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Clydesdales/Athenas (200+ lb / 91+ kg) Looking to lose that spare tire? Ideal weight 200+? Frustrated being a large cyclist in a sport geared for the ultra-light? Learn about the bikes and parts that can take the abuse of a heavier cyclist, how to keep your body going while losing the weight, and get support from others who've been successful.

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Old 09-03-08, 04:36 AM   #1
Jerry in So IL
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Differance in "Roadie" Bikes

Ok, with all the talk of roadie bikes, I was wondering what is the real differance between the different types. I know a touring roadie has a longer and stronger frame than the "regular" roadies I've rode. I don't know what the differance in cyclocross bikes and the touring and regular ones or the touring.

Also, I have a Schwinn World Class in layaway. The best way I explain it is as a lightweight touring bike. I has drops, briffers, two sets of brake handles, is setup for a good rack system, and has a carbon fork and rear "triangle". It was a 2006 left over, seems noone wanted it due it its XL size frame and higher price. Its brand new and I got it right, compared to the newer priced ones. Its the same length as teh World Class Tourer. Nice skinny tires also. Anyways, it rode great and handled good also. Does anyone have any input on this model?

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Old 09-03-08, 05:27 AM   #2
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A slight sampling of my somewhat mediocre knowledgs.........

"Road" Bike- Has more of an "aggressive" geometry. Current fashion is the compact frame with somewhat shorter top tub to allow for the aggressive riding position. Fork and head tube rake are as such to make for quicker, more responsive handling. New riders to Road bikes often refer to this as "twitchy" feeling. Seat tube angle is designed for lower posture. Modern road bikes are set up to typically have a much lower bar than seat relationship. Typically runs much more narrow (23-25) and higher pressure tires for less rolling Resistance. Wheels tend to be a lower spoke count these days.

Touring Bike - Much more relaxed geometry. less head tube and fork rake to allow for more stable handling. This is also assisted by the longer chain stays which also help eliminate heel strike on pannier bags. Typically, the handle bar and seat adjustment is such to allow for a more upright riding position. The tourer is usually heavier than the standard roadie. Runs a larger tire (32- 38) at lower pressure. Geared very low for loaded touring. Designed for long periods of saddle time.

Cross Bike - geometry wise is a combination of the two kinds. It is a bit more of a road geometry in the head and fork rake, and has less of an aggressive cockpit for the rider. It can typically run tires in line with the touring bikes and accommodates the knobbie approach as well. Used for off road racing, typically has cantilever or V brakes. Most models come with braze ons and eyelets for racks and fenders. If a rider maintains two sets of wheels, one with off road tires and one with road tires, you get the best of both worlds by merely changing wheels. The same can be accomplished with having a set of slicks and a set of knobbies, but your slicks will tend to be more wide, like a touring bike. Is much more rugged than a road bike, allowing for trail excursions and curb hopping, but less of a land yacht than a touring bike. Serves well as a commuter and light touring bike, but can do extended touring with a trailer.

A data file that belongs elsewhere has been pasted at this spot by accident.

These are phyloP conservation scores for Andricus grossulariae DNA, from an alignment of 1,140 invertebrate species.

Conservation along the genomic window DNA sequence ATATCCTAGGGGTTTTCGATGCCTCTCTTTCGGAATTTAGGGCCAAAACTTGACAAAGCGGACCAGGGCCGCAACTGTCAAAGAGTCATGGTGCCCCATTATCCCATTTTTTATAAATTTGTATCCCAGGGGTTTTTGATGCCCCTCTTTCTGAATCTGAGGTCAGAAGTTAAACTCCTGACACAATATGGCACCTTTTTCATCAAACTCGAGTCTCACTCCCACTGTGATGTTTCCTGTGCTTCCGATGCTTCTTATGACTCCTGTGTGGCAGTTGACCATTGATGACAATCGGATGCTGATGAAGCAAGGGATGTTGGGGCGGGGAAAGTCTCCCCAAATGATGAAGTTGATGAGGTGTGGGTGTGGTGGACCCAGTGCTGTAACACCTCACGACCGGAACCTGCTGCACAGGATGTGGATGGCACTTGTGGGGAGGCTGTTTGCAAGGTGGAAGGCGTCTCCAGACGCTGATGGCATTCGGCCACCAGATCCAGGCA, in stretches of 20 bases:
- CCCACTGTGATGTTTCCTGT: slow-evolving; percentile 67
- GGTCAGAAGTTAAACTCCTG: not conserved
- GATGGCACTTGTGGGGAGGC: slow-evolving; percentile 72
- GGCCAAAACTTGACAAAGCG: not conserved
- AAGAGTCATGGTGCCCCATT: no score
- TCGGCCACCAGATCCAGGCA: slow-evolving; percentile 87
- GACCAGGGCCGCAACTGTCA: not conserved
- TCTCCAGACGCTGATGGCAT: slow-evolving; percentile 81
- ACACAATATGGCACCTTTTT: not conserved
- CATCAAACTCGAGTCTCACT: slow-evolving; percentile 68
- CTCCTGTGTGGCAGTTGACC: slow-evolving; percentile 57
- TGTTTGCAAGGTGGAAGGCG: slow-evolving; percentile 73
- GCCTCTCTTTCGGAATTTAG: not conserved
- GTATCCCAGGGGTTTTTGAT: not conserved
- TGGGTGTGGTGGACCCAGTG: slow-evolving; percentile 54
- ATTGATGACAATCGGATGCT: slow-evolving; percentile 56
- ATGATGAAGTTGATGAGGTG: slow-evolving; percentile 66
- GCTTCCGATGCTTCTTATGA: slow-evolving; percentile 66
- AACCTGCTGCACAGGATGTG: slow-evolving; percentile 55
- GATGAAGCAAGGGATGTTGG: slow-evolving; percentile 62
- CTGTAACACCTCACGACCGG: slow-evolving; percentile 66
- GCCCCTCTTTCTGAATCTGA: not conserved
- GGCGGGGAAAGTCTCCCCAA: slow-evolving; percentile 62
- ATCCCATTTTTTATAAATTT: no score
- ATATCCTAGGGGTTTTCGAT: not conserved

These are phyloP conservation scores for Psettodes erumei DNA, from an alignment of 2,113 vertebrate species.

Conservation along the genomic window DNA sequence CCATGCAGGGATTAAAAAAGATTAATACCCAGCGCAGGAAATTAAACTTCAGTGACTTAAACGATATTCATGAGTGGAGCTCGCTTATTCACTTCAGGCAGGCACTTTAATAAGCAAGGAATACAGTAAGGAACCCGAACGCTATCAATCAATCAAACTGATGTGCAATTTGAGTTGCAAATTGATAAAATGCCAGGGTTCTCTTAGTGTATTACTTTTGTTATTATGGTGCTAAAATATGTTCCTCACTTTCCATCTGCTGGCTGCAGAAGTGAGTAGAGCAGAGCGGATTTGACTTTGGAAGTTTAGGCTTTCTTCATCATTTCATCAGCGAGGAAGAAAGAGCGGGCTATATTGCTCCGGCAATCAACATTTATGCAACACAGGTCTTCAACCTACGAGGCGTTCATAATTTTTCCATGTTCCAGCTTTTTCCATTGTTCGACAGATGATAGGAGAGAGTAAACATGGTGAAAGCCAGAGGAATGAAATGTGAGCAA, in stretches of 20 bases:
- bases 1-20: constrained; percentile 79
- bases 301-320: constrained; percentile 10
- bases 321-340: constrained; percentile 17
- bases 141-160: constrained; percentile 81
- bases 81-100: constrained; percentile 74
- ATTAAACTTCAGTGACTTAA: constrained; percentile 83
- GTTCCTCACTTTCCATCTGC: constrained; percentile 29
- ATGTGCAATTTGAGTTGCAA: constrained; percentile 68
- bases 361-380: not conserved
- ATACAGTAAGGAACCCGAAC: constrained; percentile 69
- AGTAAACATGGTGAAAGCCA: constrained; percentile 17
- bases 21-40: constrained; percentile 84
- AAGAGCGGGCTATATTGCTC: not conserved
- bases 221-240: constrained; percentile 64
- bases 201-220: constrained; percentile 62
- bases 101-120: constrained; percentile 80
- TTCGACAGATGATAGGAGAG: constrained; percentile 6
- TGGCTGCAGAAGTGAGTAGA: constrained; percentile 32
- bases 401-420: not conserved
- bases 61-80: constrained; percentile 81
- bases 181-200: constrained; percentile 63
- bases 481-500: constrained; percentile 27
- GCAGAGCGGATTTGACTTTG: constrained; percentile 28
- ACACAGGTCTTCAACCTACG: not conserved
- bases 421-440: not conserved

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Old 09-04-08, 05:51 PM   #3
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Tx vintages mediocre knowledge is dead on correct. About the Schwinn, I'm not too familiar with any of their bikes outside of the Fastback models. Those are great bikes even if they are underrated by most cyclists. The Schwinn you're talking about sounds like a decent model from the stats I've read on it and if you feel comfortable on it, go for it. Isn't that the most important thing anyway? By the way, don't touring bikes generally come with steel forks or is my knowledge outdated?
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Old 09-04-08, 06:33 PM   #4
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Originally Posted by terbennett View Post
By the way, don't touring bikes generally come with steel forks or is my knowledge outdated?
I think it's pretty much an industry standard, although the newer "Light" touring bikes might offer something different. I just haven't loked them.

I would not hang racks and Panniers off of a CF fork, even if I were 70+ lbs lighter, lol.
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Old 09-05-08, 09:19 AM   #5
Jerry in So IL
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Its the first "real" roadie bike that fit me enoight to ride an hour in work clothes! LBS owner thought I had either stoled it or gotten hit! So I don't know if they its taboo for it to have a carbon fork. Nice that it does though.

I doubt I put more than a light weight read rack and bags for a change of clothes, snacks, and biking survival gear in it. I'm going to be riding some centuries on it nxt year.

Thanks for the brief on them.

Jerry
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Old 09-05-08, 09:44 AM   #6
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I wouldn't hesitate to put a rear rack and bags on a CF forked bike. I was referring to a front rack and bags. Just seems like a bad idea, lol.
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Old 09-05-08, 10:09 AM   #7
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I understand. I was talking about the back end also.

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